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Further development of services

Indeed, there are a lot of advantages of Electronic Services Delivery (ESD) for both citizens and government. In contrast to traditional structures, e-delivery services are both nonlinear and non-hierarchical (West, 2004). They are also supposed to expedite the process of direct communication and interaction with citizens thus making them convenient and easy to access. Another advantage that ICTs can reduce red tape and costs so may improve efficiency of services.

As Fountain indicates: ‘movement from paper-based to web-based processing of documents and payments typically generates administrative cost-savings of roughly 50%’ (Fountain, 2001: 5). With these advantages, e-government is expected to grow and produce a broad demand. However the development and use of these programmes have been slow. The real question is whether this new transformation is incomplete or improperly implemented?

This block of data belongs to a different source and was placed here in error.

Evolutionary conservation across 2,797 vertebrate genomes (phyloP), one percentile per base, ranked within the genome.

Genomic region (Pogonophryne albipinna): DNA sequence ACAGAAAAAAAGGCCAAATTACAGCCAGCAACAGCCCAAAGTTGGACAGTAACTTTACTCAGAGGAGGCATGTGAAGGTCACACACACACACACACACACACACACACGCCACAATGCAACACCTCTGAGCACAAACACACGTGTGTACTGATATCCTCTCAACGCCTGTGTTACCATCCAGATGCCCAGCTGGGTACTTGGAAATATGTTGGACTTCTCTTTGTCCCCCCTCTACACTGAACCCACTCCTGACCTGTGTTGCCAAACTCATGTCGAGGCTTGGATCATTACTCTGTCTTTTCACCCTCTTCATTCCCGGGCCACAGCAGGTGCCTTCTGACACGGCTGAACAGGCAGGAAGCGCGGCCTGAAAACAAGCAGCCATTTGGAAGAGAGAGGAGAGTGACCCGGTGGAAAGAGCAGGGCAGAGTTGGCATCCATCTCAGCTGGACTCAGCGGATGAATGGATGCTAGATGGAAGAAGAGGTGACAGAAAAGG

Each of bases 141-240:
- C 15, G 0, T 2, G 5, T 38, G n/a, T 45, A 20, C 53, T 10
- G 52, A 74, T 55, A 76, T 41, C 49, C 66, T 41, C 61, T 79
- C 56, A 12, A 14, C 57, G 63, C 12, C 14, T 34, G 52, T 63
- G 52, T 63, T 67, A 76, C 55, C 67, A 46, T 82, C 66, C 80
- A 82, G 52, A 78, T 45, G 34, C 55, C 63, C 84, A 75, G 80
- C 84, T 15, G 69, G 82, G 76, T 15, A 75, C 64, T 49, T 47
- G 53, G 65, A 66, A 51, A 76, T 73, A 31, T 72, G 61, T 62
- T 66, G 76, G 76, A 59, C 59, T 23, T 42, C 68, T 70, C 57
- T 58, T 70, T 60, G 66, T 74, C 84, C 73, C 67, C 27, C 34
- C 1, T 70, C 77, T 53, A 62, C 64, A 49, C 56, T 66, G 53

Some authors (Fountain, West) suggest that it is difficult to fully implemented ESD because even governments are divided into competing agencies, leading to bureaucracy which itself can block further promotion of additional technological innovation. Budget considerations do not give complete freedom to facilitate creativity and the use of technology for democratic outreach. Therefore when the process of transformation through the use of technology and innovation is slow this may be due to

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strong bureaucracy or resistant to change within government agencies or organizations.

Fountain says: The process of enacting technology refers to the tendency of some organizational actors to implement new IT [information technology] in ways that reproduce, indeed strengthen, institutionalised sociostructural mechanisms . . . .Organizational actors tend to enact technology to preserve ongoing social, or network, relationships and to maintain performance programs. (Fountain, 2001: 90). Another target to achieve is providing accessibility of online services for all citizens, improving infrastructure and connection services, including in rural areas.